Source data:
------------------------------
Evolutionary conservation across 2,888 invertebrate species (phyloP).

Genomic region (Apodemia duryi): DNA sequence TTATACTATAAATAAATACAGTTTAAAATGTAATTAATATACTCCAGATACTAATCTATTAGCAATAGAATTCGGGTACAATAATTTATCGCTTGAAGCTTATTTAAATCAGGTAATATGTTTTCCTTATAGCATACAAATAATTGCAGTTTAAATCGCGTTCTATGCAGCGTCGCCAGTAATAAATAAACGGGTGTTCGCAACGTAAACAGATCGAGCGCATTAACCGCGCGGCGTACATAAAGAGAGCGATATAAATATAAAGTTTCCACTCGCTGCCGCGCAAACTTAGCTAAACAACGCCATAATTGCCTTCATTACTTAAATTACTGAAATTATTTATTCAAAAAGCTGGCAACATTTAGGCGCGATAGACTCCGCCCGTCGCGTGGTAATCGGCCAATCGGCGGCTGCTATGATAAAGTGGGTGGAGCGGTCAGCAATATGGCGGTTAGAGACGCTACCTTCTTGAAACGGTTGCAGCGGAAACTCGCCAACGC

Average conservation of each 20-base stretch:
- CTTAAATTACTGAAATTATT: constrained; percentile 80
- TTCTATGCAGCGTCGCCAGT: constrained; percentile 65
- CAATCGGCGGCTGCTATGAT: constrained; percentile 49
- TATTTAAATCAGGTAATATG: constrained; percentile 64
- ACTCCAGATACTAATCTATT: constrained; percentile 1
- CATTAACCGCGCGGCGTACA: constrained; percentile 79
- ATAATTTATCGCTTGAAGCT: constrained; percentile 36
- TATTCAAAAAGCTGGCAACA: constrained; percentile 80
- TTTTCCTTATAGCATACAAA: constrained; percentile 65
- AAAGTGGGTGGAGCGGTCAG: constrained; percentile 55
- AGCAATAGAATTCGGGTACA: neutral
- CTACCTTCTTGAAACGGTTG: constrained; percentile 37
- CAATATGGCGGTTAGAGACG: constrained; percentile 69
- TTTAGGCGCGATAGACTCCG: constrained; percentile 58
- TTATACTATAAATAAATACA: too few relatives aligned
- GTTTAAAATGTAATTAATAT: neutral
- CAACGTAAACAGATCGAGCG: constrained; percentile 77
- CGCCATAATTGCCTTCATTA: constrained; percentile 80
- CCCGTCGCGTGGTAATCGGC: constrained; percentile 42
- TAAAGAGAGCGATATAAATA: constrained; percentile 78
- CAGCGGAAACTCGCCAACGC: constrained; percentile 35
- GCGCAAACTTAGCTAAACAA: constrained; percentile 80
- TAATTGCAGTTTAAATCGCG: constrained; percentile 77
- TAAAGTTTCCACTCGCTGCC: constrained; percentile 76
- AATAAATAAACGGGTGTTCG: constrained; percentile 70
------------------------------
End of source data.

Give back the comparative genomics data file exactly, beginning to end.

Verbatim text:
Evolutionary conservation across 2,888 invertebrate species (phyloP).

Genomic region (Apodemia duryi): DNA sequence TTATACTATAAATAAATACAGTTTAAAATGTAATTAATATACTCCAGATACTAATCTATTAGCAATAGAATTCGGGTACAATAATTTATCGCTTGAAGCTTATTTAAATCAGGTAATATGTTTTCCTTATAGCATACAAATAATTGCAGTTTAAATCGCGTTCTATGCAGCGTCGCCAGTAATAAATAAACGGGTGTTCGCAACGTAAACAGATCGAGCGCATTAACCGCGCGGCGTACATAAAGAGAGCGATATAAATATAAAGTTTCCACTCGCTGCCGCGCAAACTTAGCTAAACAACGCCATAATTGCCTTCATTACTTAAATTACTGAAATTATTTATTCAAAAAGCTGGCAACATTTAGGCGCGATAGACTCCGCCCGTCGCGTGGTAATCGGCCAATCGGCGGCTGCTATGATAAAGTGGGTGGAGCGGTCAGCAATATGGCGGTTAGAGACGCTACCTTCTTGAAACGGTTGCAGCGGAAACTCGCCAACGC

Average conservation of each 20-base stretch:
- CTTAAATTACTGAAATTATT: constrained; percentile 80
- TTCTATGCAGCGTCGCCAGT: constrained; percentile 65
- CAATCGGCGGCTGCTATGAT: constrained; percentile 49
- TATTTAAATCAGGTAATATG: constrained; percentile 64
- ACTCCAGATACTAATCTATT: constrained; percentile 1
- CATTAACCGCGCGGCGTACA: constrained; percentile 79
- ATAATTTATCGCTTGAAGCT: constrained; percentile 36
- TATTCAAAAAGCTGGCAACA: constrained; percentile 80
- TTTTCCTTATAGCATACAAA: constrained; percentile 65
- AAAGTGGGTGGAGCGGTCAG: constrained; percentile 55
- AGCAATAGAATTCGGGTACA: neutral
- CTACCTTCTTGAAACGGTTG: constrained; percentile 37
- CAATATGGCGGTTAGAGACG: constrained; percentile 69
- TTTAGGCGCGATAGACTCCG: constrained; percentile 58
- TTATACTATAAATAAATACA: too few relatives aligned
- GTTTAAAATGTAATTAATAT: neutral
- CAACGTAAACAGATCGAGCG: constrained; percentile 77
- CGCCATAATTGCCTTCATTA: constrained; percentile 80
- CCCGTCGCGTGGTAATCGGC: constrained; percentile 42
- TAAAGAGAGCGATATAAATA: constrained; percentile 78
- CAGCGGAAACTCGCCAACGC: constrained; percentile 35
- GCGCAAACTTAGCTAAACAA: constrained; percentile 80
- TAATTGCAGTTTAAATCGCG: constrained; percentile 77
- TAAAGTTTCCACTCGCTGCC: constrained; percentile 76
- AATAAATAAACGGGTGTTCG: constrained; percentile 70